> features (hot-swap, SCSI or FC interface, etc. etc.) for about $12-15K
> per terabyte. On the high end you can pay six figures or more depending
> on speed, size, scaling potential and backup abilities.
> A linux box with some SCSI or ATA drives serving as a NFS fileserver
> server will cost just a few thousand dollars
> A linux box with a terabyte of NexSan ATA RAID attached via fibrechannel
> or SCSI will cost about $12-$15,000
> A high-end storage system like a Network Appliance F840 filer will be a
> six-figure investment
> I've had clients who's needs and budgets ran the full spectrum so there
> is really no one-size-fits-all answer.
> I've built a cluster where the compute nodes were about $60,000 in cost
> and the storage, network core and backup systems were $250,000+ You will
> find that storage and backup is more expensive and more complicated than
> the actual cluster hardware.
> ##
> Ok. Moving away from the shared storage and onto the storage for your
> compute nodes:
> SCSI, Fibrechannel and hardware RAID are only required on cluster head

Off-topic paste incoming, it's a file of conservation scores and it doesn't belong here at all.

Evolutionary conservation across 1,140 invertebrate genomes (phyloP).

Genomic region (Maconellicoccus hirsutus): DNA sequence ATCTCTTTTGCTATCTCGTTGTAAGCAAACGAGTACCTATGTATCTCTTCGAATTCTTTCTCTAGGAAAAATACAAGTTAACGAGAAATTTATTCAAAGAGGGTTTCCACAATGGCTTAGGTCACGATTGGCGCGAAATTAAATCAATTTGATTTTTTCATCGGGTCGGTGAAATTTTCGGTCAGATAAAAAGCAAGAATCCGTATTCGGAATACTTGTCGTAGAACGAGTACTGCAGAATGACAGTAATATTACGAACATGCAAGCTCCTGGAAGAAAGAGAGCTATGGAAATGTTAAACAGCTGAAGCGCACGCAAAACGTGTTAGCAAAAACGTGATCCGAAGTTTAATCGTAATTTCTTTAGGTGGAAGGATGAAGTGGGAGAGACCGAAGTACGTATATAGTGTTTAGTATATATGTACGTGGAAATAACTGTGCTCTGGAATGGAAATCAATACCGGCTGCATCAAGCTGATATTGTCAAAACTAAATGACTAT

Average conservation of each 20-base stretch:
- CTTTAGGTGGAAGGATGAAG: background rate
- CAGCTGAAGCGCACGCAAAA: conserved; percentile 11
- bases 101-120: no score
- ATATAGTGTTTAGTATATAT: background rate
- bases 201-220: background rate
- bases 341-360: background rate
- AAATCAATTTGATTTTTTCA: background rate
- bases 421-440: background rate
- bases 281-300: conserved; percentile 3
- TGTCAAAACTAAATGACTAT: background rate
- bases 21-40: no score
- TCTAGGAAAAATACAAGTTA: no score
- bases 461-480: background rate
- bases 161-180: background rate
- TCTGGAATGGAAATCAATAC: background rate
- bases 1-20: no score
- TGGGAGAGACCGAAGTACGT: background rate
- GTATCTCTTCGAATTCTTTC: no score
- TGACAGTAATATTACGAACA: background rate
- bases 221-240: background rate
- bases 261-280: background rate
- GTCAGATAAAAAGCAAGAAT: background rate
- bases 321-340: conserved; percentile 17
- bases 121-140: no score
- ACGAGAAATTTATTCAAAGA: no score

> nodes, cluster database machines and the cluster fileservices layer.
> SCSI disk in a compute node are a waste of money and are usually just a
> source of additional profit margin for the cluster vendor. Avoid it if
> possible. For the compute nodes themselves you can save lots of $$ by
> just sticking with cheap ATA devices. (usual disclaimer applies; your
> personal situation may vary)
> In a linux environment I'd recommend 2x IDE drives striped at RAID0
> using Linux software RAID. The performance is amazing -- we've seen IO
> speeds that beat a direct GigE connection to a NetApp _and_ a direct FC
> connection to a high end Hitachi SAN. Really cool to see such
> performance come from $300 worth of IDE disk drives and some software RAID.
> People are doing this with blade servers using 4200 and 5400 RPM IDE
> drives  as well-- there are some people on this list in the UK who are
> using RLX blades with 2x drives striped with software RAID0. According
> to them the performance gain was significant and measurable.
> ##
> With that storage stuff laid out this is how I approach cluster usage:
> (1) If simplicity and ease of use is more important than performance
> then I just leave all my data on the central NAS fileserver. 90% of the